The trouble with cured salmon? We tend to treat it like, well, a treat.
Cured salmon — with all its rich, salty, savory, lusciously fatty goodness — too often is relegated to the breakfast or brunch table, and even then mostly for special occasions. It’s partly a case of association; we think of it as a specialty item not intended for everyday eating. But it’s also a case of cost. Cured (as well as its close cousin, smoked) salmon isn’t cheap.
So we decided to break both those barriers. Let’s start with cost. Gravlax — the Nordic name cured salmon is known by — generally is made by dry-curing fillets of salmon in a blend of sugar, kosher salt, fresh dill and a variety of other seasonings. The process extracts moisture from the flesh of the salmon, producing a smooth, yet meaty texture and a wonderfully salty-sweet flavor.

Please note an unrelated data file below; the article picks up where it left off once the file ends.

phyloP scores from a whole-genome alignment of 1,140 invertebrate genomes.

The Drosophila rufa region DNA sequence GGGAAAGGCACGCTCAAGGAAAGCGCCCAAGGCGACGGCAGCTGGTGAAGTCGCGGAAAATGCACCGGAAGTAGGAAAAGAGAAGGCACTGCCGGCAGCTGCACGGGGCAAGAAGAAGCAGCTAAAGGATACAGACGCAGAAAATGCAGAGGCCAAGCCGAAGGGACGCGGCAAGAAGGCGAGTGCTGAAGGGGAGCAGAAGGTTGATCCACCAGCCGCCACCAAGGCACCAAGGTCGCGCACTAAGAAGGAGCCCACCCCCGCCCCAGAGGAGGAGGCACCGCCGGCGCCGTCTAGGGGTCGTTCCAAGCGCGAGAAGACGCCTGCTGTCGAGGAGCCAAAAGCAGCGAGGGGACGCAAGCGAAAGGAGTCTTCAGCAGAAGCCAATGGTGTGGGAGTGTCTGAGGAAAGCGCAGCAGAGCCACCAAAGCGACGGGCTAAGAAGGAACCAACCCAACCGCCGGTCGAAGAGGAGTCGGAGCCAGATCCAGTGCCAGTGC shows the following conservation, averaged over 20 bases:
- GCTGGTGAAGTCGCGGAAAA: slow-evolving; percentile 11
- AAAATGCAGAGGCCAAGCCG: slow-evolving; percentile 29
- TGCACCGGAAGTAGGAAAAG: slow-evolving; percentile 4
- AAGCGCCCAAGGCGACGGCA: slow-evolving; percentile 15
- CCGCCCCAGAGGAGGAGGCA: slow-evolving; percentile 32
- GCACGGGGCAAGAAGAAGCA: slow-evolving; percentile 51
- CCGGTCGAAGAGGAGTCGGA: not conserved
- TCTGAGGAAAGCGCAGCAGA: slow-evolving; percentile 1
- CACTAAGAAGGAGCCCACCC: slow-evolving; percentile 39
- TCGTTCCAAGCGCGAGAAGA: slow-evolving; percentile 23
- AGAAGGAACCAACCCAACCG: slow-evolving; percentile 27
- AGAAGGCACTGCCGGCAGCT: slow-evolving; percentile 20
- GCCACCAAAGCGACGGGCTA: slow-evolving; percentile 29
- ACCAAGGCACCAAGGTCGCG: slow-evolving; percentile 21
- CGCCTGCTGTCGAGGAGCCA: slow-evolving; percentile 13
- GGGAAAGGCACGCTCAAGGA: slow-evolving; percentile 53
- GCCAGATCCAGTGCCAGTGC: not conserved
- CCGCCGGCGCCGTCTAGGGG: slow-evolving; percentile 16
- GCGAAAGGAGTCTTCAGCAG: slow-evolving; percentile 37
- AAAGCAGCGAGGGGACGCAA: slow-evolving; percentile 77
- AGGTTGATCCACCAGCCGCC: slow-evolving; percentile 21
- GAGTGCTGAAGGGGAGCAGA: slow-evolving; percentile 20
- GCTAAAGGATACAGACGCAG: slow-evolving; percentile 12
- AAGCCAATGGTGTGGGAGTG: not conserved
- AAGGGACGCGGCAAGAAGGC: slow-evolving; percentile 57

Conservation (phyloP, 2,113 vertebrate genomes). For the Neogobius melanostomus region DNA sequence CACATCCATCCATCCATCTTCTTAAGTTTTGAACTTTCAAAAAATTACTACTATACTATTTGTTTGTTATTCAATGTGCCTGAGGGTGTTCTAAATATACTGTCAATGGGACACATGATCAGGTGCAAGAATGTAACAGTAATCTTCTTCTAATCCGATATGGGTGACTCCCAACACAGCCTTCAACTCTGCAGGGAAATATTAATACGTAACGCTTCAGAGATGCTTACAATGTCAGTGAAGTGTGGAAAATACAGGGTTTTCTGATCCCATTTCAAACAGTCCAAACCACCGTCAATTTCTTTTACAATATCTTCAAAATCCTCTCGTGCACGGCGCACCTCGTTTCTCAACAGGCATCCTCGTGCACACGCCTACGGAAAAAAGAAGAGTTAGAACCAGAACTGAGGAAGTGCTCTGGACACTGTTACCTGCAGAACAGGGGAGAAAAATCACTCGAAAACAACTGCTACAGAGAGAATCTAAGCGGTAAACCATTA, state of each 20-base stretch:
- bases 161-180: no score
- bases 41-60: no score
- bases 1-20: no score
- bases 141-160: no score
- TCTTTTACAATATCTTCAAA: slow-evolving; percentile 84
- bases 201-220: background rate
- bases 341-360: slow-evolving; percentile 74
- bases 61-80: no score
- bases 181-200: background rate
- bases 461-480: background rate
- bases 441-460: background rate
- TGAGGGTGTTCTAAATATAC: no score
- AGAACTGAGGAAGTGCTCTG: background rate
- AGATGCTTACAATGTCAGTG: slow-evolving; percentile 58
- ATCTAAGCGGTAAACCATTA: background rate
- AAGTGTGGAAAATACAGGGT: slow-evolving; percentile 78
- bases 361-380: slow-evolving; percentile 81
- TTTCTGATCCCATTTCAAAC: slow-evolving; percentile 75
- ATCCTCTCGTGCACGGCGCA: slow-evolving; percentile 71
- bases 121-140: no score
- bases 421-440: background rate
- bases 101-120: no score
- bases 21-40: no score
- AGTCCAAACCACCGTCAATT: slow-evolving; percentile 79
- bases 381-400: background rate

It’s also ridiculously easy to make. While you pay a premium for ready-to-eat cured salmon, you can make your own for not much more than the cost of the salmon itself. And the only equipment you'll need are a food processor (for making the cure) and a zip-top plastic bag. And obviously you'll want to buy the very best and freshest salmon you can find
Once you have the salmon, it’s as simple as grinding together the curing ingredients, rubbing them on the fish, and refrigerating it. A couple days later, you enjoy cured salmon.
Now let’s talk about that enjoyment. The classic serving suggestion is to accompany thinly sliced cured salmon with rye bread, whole-grain mustard, capers, chopped fresh dill and shaved red onion. But that’s just the start. Cured salmon has all sorts of potential at the dinner table.
Some favorite variations: